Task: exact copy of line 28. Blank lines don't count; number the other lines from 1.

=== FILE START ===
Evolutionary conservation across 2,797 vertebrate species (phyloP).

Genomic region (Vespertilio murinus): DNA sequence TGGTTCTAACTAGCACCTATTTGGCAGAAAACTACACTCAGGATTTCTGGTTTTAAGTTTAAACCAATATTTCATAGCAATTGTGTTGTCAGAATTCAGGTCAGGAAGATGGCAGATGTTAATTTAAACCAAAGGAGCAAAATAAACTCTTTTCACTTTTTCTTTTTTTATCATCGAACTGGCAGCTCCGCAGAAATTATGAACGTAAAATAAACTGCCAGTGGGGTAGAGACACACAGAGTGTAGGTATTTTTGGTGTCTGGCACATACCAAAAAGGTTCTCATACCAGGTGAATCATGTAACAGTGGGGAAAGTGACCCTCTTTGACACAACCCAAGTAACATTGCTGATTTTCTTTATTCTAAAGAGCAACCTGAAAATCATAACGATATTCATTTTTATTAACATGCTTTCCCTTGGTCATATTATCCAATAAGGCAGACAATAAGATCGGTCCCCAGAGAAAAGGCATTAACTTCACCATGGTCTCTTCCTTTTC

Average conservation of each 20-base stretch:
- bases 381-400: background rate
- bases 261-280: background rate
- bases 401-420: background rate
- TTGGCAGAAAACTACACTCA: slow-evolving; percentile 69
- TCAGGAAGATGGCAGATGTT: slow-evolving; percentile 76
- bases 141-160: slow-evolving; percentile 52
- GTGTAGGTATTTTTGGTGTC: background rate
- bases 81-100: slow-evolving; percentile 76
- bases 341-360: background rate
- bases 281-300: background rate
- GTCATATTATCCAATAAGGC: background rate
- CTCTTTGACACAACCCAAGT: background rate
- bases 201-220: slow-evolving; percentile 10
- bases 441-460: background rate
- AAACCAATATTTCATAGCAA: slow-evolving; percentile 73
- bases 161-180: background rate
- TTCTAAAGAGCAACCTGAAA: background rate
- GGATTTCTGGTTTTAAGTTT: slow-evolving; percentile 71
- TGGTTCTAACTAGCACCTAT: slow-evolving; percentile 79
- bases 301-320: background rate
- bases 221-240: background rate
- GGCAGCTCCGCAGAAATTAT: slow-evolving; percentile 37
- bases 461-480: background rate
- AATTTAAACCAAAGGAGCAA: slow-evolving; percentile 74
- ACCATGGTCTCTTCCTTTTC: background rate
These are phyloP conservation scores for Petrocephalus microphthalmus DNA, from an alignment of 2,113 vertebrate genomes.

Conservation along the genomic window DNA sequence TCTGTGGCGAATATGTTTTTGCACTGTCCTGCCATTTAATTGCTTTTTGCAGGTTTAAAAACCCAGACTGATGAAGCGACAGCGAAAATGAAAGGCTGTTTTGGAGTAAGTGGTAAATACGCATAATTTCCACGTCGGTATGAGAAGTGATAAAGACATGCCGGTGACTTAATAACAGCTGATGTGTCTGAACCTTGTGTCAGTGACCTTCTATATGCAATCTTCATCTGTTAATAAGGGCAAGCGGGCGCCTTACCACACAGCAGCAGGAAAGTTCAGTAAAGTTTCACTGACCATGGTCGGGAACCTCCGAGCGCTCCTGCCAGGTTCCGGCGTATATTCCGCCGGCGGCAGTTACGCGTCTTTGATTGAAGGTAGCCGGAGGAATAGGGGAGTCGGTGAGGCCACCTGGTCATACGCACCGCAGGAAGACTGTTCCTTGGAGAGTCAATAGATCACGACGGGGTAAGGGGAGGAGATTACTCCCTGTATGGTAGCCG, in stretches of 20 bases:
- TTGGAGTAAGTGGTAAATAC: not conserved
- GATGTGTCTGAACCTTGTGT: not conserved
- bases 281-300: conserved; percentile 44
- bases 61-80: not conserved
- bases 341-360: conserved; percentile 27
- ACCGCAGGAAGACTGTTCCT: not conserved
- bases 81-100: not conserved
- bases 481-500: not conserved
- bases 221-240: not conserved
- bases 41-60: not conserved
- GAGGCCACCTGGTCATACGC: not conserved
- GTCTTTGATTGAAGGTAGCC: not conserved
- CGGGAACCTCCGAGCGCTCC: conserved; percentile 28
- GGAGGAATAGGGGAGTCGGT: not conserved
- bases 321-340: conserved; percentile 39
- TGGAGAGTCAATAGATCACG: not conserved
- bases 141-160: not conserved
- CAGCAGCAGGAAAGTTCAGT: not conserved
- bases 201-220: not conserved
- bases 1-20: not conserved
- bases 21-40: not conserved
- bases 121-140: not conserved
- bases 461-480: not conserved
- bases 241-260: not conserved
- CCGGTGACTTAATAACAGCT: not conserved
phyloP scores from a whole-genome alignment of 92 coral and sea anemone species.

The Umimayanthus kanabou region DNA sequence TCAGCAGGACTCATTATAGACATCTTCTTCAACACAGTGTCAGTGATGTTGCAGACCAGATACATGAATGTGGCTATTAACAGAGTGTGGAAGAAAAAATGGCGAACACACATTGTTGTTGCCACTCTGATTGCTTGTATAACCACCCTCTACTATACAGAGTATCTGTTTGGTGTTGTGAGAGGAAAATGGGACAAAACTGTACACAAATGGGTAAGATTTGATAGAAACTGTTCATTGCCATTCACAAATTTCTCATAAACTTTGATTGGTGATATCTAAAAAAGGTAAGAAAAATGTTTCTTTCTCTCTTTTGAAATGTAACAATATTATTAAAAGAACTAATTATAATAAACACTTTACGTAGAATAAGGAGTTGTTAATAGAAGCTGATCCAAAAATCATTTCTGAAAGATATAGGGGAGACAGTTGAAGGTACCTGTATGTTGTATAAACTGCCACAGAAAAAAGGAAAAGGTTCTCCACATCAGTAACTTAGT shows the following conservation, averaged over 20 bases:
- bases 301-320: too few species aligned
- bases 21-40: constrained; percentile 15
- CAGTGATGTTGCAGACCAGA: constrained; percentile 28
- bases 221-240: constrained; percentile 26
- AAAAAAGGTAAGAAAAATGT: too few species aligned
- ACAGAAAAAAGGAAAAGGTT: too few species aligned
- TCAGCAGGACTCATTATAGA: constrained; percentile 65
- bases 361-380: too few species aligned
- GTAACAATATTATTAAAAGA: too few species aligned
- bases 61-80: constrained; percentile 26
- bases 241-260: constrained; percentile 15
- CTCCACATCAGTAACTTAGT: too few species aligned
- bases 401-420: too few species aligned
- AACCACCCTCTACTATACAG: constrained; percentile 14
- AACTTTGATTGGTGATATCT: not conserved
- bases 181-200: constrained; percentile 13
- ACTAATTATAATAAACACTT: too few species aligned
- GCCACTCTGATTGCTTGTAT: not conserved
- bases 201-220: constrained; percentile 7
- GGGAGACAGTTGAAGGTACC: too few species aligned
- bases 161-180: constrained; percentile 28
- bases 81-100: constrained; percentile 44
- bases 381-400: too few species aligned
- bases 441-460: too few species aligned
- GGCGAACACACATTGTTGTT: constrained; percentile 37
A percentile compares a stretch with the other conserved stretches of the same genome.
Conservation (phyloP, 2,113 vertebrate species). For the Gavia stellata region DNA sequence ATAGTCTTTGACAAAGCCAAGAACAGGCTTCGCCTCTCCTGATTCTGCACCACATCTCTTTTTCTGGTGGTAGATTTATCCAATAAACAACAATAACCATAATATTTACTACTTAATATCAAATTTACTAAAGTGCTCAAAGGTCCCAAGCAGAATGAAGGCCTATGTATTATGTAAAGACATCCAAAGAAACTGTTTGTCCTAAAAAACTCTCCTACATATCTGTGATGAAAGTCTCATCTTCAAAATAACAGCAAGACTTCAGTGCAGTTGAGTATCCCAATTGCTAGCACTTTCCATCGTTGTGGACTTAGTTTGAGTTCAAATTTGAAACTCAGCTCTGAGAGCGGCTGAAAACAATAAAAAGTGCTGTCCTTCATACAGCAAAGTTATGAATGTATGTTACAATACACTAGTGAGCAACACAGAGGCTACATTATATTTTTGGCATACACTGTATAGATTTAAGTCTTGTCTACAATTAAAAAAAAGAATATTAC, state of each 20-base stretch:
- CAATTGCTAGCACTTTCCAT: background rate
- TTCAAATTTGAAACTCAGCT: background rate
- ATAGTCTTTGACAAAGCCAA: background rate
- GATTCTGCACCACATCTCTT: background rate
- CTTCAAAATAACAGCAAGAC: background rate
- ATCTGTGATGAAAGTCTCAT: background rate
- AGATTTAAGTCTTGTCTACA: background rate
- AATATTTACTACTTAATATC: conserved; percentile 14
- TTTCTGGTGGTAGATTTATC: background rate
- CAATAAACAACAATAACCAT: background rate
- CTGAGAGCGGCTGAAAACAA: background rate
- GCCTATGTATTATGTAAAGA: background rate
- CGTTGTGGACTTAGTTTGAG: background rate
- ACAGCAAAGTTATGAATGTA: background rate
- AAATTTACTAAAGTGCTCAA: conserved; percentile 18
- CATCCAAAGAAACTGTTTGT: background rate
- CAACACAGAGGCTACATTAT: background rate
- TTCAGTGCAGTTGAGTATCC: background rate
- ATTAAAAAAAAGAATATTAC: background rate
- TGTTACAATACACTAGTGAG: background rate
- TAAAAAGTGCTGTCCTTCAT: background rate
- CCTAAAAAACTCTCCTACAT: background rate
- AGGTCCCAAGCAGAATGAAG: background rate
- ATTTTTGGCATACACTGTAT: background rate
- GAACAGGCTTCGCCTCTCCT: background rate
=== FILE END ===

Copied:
- ACCATGGTCTCTTCCTTTTC: background rate